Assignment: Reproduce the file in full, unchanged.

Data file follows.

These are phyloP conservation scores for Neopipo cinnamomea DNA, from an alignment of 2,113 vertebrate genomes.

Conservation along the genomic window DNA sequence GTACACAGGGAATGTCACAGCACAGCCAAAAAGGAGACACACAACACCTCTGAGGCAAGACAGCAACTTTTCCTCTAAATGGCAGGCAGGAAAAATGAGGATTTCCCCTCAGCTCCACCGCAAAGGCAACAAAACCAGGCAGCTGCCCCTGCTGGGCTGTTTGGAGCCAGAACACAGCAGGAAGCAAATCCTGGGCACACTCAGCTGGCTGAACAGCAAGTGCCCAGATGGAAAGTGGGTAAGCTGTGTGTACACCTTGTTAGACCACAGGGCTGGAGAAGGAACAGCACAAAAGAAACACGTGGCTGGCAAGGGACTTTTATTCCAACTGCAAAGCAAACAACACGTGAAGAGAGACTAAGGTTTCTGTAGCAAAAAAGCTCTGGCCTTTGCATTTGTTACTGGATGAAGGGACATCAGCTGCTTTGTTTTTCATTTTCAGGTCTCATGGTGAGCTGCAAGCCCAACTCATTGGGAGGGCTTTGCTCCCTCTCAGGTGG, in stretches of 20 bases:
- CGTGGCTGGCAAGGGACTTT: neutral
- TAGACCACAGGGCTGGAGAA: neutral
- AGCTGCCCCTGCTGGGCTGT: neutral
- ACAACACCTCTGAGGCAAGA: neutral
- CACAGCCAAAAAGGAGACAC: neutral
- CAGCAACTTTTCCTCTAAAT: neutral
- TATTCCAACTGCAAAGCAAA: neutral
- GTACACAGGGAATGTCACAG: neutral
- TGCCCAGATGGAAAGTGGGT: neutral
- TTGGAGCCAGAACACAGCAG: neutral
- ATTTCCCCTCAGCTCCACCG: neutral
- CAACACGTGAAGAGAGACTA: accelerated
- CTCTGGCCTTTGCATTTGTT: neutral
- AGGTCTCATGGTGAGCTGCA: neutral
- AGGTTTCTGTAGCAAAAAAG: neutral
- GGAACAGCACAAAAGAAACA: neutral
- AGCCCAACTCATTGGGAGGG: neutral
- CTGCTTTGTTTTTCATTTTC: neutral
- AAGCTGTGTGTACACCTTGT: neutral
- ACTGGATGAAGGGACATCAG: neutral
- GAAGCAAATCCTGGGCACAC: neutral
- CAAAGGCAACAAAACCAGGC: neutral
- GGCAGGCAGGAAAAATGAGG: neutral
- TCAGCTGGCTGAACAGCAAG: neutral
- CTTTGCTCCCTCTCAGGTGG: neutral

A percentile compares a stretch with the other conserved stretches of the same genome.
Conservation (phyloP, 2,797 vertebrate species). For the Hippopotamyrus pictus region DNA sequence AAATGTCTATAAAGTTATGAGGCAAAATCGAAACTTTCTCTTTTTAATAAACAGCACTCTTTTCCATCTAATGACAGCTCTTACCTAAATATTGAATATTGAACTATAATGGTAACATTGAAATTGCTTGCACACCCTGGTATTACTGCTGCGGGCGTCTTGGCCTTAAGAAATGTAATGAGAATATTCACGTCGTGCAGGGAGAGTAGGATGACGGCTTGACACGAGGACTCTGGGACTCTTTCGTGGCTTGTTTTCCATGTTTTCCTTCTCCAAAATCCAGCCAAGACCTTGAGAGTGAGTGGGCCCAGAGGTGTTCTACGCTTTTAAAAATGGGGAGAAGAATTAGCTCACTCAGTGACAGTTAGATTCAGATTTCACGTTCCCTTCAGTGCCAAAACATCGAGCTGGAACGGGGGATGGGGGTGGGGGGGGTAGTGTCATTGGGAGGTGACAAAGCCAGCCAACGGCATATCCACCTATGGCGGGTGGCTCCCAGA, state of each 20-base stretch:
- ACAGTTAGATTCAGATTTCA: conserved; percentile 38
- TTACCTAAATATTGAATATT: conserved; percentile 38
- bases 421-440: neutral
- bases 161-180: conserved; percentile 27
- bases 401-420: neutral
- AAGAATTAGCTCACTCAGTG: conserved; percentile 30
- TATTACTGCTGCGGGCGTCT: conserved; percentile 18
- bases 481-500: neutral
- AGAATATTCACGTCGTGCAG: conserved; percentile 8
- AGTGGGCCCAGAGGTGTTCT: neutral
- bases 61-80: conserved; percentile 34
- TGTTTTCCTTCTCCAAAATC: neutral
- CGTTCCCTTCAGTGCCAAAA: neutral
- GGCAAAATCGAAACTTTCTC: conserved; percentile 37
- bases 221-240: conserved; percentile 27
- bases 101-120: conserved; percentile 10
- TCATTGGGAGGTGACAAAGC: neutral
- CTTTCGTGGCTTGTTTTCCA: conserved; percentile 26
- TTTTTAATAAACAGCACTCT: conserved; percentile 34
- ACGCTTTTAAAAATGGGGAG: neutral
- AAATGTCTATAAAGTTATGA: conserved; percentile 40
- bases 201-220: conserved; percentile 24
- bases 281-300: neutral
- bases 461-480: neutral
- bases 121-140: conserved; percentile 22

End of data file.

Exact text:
These are phyloP conservation scores for Neopipo cinnamomea DNA, from an alignment of 2,113 vertebrate genomes.

Conservation along the genomic window DNA sequence GTACACAGGGAATGTCACAGCACAGCCAAAAAGGAGACACACAACACCTCTGAGGCAAGACAGCAACTTTTCCTCTAAATGGCAGGCAGGAAAAATGAGGATTTCCCCTCAGCTCCACCGCAAAGGCAACAAAACCAGGCAGCTGCCCCTGCTGGGCTGTTTGGAGCCAGAACACAGCAGGAAGCAAATCCTGGGCACACTCAGCTGGCTGAACAGCAAGTGCCCAGATGGAAAGTGGGTAAGCTGTGTGTACACCTTGTTAGACCACAGGGCTGGAGAAGGAACAGCACAAAAGAAACACGTGGCTGGCAAGGGACTTTTATTCCAACTGCAAAGCAAACAACACGTGAAGAGAGACTAAGGTTTCTGTAGCAAAAAAGCTCTGGCCTTTGCATTTGTTACTGGATGAAGGGACATCAGCTGCTTTGTTTTTCATTTTCAGGTCTCATGGTGAGCTGCAAGCCCAACTCATTGGGAGGGCTTTGCTCCCTCTCAGGTGG, in stretches of 20 bases:
- CGTGGCTGGCAAGGGACTTT: neutral
- TAGACCACAGGGCTGGAGAA: neutral
- AGCTGCCCCTGCTGGGCTGT: neutral
- ACAACACCTCTGAGGCAAGA: neutral
- CACAGCCAAAAAGGAGACAC: neutral
- CAGCAACTTTTCCTCTAAAT: neutral
- TATTCCAACTGCAAAGCAAA: neutral
- GTACACAGGGAATGTCACAG: neutral
- TGCCCAGATGGAAAGTGGGT: neutral
- TTGGAGCCAGAACACAGCAG: neutral
- ATTTCCCCTCAGCTCCACCG: neutral
- CAACACGTGAAGAGAGACTA: accelerated
- CTCTGGCCTTTGCATTTGTT: neutral
- AGGTCTCATGGTGAGCTGCA: neutral
- AGGTTTCTGTAGCAAAAAAG: neutral
- GGAACAGCACAAAAGAAACA: neutral
- AGCCCAACTCATTGGGAGGG: neutral
- CTGCTTTGTTTTTCATTTTC: neutral
- AAGCTGTGTGTACACCTTGT: neutral
- ACTGGATGAAGGGACATCAG: neutral
- GAAGCAAATCCTGGGCACAC: neutral
- CAAAGGCAACAAAACCAGGC: neutral
- GGCAGGCAGGAAAAATGAGG: neutral
- TCAGCTGGCTGAACAGCAAG: neutral
- CTTTGCTCCCTCTCAGGTGG: neutral

A percentile compares a stretch with the other conserved stretches of the same genome.
Conservation (phyloP, 2,797 vertebrate species). For the Hippopotamyrus pictus region DNA sequence AAATGTCTATAAAGTTATGAGGCAAAATCGAAACTTTCTCTTTTTAATAAACAGCACTCTTTTCCATCTAATGACAGCTCTTACCTAAATATTGAATATTGAACTATAATGGTAACATTGAAATTGCTTGCACACCCTGGTATTACTGCTGCGGGCGTCTTGGCCTTAAGAAATGTAATGAGAATATTCACGTCGTGCAGGGAGAGTAGGATGACGGCTTGACACGAGGACTCTGGGACTCTTTCGTGGCTTGTTTTCCATGTTTTCCTTCTCCAAAATCCAGCCAAGACCTTGAGAGTGAGTGGGCCCAGAGGTGTTCTACGCTTTTAAAAATGGGGAGAAGAATTAGCTCACTCAGTGACAGTTAGATTCAGATTTCACGTTCCCTTCAGTGCCAAAACATCGAGCTGGAACGGGGGATGGGGGTGGGGGGGGTAGTGTCATTGGGAGGTGACAAAGCCAGCCAACGGCATATCCACCTATGGCGGGTGGCTCCCAGA, state of each 20-base stretch:
- ACAGTTAGATTCAGATTTCA: conserved; percentile 38
- TTACCTAAATATTGAATATT: conserved; percentile 38
- bases 421-440: neutral
- bases 161-180: conserved; percentile 27
- bases 401-420: neutral
- AAGAATTAGCTCACTCAGTG: conserved; percentile 30
- TATTACTGCTGCGGGCGTCT: conserved; percentile 18
- bases 481-500: neutral
- AGAATATTCACGTCGTGCAG: conserved; percentile 8
- AGTGGGCCCAGAGGTGTTCT: neutral
- bases 61-80: conserved; percentile 34
- TGTTTTCCTTCTCCAAAATC: neutral
- CGTTCCCTTCAGTGCCAAAA: neutral
- GGCAAAATCGAAACTTTCTC: conserved; percentile 37
- bases 221-240: conserved; percentile 27
- bases 101-120: conserved; percentile 10
- TCATTGGGAGGTGACAAAGC: neutral
- CTTTCGTGGCTTGTTTTCCA: conserved; percentile 26
- TTTTTAATAAACAGCACTCT: conserved; percentile 34
- ACGCTTTTAAAAATGGGGAG: neutral
- AAATGTCTATAAAGTTATGA: conserved; percentile 40
- bases 201-220: conserved; percentile 24
- bases 281-300: neutral
- bases 461-480: neutral
- bases 121-140: conserved; percentile 22